Published in The AEGEEAN Online magazine
Azerbaijan is one of those countries that people only visit when they have seen pretty much everything in Europe but are too scared to go beyond Turkey for an insight of the Muslim world. Located in a perfect crossroad amid the Soviet legacy and the Islamic traditions, too open minded to be on one side but too different to be on the other, the land of fire is often seen in Europe as the strange neighbour who never says “hi”. Still, Azerbaijan has its unique spirit, although it is not for everyone…
Somewhere between Middle East and Europe, in a mixture of modernity and tradition, the stunning Flame Towers rise over the old Medina in Baku as an exponent of the progress that the petrodollar has brought to a part of the Azerbaijani population: those lucky ones living in the capital.
Twenty seven of us AEGEEans were lucky enough to discover it during the Summer University organised between the Baku and the Gandja locals. For two weeks, Ukrainian blonde girls, huge Dutch guys, very loud Spaniards and some crazy Hungarians, among many other nationalities, tried to blend in the gentle-mannered Azerbaijani people. Of course, it was an impossible mission, since our presence was easily spotted anywhere we walked.
Our Summer University chose as motto “Come and see the AzerbAEGEEnian dream!” and aimed to open a window to this very specific part of the world. Somewhere between the modernity brought by the petrodollar and the traditions kept over the centuries, Azerbaijan shows its true colours only when you step out of the dream of big cities. Baku and Gandja have everything the rest of the country has not: they are clean, they are safe, they have nice green areas where to chill and all the necessary infrastructures to ensure a nice time to visitors. The rest of the country is sylvan, is difficult, is disorienting and is definitely slow paced. But that is precisely where the fun relies; in that contrast of us being cuddled in 5 starts hotels only to be thrown to the arms of Imodium® to overcome the vomitacja katastrofa two days later.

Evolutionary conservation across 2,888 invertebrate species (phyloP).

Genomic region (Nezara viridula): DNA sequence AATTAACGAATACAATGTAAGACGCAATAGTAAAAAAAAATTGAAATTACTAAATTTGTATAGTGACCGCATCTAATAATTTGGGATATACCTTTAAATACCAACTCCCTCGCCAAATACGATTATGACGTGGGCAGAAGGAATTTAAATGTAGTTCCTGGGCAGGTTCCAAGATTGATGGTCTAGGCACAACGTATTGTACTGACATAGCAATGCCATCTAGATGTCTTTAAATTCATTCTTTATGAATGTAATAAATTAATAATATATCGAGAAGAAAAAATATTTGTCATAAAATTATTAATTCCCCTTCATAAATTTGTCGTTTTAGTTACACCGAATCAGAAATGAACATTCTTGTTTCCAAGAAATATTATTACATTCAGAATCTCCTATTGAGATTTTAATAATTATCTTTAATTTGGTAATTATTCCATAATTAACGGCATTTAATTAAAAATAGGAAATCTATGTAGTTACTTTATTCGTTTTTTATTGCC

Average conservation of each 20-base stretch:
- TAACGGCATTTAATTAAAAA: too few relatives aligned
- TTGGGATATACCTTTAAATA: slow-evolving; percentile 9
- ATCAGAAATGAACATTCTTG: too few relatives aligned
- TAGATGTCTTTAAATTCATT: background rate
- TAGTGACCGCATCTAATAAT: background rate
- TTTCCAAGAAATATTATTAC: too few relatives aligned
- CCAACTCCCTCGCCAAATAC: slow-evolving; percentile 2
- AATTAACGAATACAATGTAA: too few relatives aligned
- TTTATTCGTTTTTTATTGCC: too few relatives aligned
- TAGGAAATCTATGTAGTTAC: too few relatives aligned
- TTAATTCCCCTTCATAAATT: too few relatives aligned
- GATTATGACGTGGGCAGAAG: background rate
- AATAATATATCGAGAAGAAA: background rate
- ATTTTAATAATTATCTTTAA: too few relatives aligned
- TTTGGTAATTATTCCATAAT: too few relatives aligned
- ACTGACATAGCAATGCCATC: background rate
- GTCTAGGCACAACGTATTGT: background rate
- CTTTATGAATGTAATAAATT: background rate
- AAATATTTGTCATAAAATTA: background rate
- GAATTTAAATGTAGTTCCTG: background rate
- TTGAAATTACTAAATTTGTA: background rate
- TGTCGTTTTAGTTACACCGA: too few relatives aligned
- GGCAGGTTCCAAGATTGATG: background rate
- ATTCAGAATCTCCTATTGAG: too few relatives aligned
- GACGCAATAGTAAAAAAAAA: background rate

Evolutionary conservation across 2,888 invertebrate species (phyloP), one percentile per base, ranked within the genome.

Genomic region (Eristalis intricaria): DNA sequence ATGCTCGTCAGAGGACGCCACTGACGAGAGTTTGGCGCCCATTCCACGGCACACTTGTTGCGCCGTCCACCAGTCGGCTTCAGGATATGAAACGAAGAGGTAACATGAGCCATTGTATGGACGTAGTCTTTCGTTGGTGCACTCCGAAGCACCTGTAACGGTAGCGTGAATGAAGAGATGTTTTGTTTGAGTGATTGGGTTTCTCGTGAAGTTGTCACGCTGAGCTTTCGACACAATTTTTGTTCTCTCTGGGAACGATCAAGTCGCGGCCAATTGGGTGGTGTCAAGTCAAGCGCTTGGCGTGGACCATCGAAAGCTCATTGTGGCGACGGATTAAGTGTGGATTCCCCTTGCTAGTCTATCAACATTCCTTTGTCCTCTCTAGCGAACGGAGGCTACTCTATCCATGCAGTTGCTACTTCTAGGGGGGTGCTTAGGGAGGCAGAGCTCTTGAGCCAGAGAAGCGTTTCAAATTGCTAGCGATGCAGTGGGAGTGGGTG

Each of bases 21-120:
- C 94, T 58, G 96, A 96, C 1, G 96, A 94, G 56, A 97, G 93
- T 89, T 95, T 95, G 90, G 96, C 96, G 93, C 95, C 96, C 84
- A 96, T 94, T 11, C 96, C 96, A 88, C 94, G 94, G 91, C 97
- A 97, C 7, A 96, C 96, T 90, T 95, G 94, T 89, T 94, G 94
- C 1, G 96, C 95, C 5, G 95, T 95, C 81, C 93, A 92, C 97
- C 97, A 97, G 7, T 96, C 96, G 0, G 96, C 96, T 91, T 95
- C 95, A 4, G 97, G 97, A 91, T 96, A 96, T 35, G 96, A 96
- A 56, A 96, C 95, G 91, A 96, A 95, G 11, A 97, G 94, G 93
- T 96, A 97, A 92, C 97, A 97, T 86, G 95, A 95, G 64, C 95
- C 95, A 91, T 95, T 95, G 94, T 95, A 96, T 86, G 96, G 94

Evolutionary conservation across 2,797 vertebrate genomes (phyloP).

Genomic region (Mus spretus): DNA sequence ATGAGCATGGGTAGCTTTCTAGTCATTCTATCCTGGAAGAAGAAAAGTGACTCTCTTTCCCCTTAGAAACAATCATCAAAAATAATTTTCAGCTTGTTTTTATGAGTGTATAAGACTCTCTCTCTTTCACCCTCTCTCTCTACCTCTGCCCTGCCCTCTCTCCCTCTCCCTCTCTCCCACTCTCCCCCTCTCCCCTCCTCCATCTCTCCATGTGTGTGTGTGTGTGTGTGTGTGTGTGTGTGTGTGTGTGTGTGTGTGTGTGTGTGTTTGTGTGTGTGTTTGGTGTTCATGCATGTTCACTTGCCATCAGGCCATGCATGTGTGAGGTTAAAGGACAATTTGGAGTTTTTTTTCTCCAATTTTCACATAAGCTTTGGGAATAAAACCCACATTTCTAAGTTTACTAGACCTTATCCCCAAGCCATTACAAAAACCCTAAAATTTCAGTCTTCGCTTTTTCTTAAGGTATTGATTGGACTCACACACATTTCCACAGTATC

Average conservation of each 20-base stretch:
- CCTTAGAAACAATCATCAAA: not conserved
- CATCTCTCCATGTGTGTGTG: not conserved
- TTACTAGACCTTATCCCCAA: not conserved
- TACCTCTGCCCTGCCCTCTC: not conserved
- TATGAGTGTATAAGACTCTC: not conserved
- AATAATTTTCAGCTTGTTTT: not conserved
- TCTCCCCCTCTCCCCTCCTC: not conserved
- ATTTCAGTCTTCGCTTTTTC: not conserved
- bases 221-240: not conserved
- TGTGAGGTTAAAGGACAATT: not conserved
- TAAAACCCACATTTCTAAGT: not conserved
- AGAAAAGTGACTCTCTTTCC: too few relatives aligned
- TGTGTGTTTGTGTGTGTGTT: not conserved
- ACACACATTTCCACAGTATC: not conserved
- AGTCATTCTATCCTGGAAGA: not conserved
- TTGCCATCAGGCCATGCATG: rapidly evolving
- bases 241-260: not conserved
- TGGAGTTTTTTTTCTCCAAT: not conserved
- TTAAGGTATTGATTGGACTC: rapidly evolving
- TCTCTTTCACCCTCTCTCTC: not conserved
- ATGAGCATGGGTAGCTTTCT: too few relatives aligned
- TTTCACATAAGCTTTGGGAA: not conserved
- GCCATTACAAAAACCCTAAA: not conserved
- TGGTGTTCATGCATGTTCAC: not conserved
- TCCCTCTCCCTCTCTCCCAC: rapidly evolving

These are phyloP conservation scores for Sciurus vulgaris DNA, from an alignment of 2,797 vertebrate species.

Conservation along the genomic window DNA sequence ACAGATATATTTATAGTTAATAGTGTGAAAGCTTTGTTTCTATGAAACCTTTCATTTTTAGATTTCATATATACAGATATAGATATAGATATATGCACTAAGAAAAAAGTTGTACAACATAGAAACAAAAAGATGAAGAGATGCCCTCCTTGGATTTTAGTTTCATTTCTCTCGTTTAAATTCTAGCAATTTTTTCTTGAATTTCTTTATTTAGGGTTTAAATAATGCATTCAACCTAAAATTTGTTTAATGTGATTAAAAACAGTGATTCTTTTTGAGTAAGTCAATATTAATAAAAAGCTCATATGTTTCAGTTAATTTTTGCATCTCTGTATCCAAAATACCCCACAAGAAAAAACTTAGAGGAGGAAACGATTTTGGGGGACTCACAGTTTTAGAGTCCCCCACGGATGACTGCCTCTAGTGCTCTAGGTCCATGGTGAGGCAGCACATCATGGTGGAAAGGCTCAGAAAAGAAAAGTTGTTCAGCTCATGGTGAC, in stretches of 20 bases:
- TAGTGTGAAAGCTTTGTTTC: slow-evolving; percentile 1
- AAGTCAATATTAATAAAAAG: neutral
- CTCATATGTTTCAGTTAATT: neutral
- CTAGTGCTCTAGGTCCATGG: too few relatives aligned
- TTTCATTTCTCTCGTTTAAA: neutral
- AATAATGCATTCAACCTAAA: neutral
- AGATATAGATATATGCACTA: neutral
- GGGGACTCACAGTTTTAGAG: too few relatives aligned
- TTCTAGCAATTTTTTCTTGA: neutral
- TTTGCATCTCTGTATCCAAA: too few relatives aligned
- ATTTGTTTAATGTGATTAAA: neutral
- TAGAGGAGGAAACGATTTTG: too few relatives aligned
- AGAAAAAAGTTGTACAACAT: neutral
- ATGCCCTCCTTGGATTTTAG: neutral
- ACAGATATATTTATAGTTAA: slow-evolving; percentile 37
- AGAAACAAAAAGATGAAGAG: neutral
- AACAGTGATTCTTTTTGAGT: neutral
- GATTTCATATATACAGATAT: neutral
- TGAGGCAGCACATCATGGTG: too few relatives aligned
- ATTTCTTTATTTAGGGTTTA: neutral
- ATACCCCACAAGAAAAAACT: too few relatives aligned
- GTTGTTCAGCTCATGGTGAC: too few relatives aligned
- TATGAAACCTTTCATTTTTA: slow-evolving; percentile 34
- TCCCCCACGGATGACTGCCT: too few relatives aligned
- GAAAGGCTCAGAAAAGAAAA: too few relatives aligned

See those smiles? We did not lose them even during our intense poo-poo party!
Now, we feel like survivors and we only remember the good times, which were by far more than the uncomfy ones. Both Baku and Gandja organisers struggled for us to have a great time in their country, succeeding indeed. They were patient guides, resourceful interprets, friendly lecturers and adventurous buddies. In their hands, we tried the haute cuisine of the Shaki region -no irony here!-, we learned some traditional dances with an overenthusiastic teacher, we visited some nice historical sites, as the UNESCO-recognised Qobustan settlement, and we put our life at risk taking pictures to the military by the border with the Nagorno Karabakh disputed area -yes, irony here-. But many of us will remember the camping by the lake in Quba as the best experience of this trip, since it allowed us to disconnect from the chaotic cities in a beautiful spot without losing the AEGEE party spirit. Again, contrast blending in perfection.
The Southern Caucasus is a rich area itself, but each of the three countries constituting it has its own idiosyncrasy worth to be discovered. However, you may need somebody to guide you through a process that has not proven to be easy, due to that in-between situation that makes them close to us in a great distance. From my experience, there is no better way to delve into these peculiar features than with the expertise of the AEGEE people… It’s true, eh?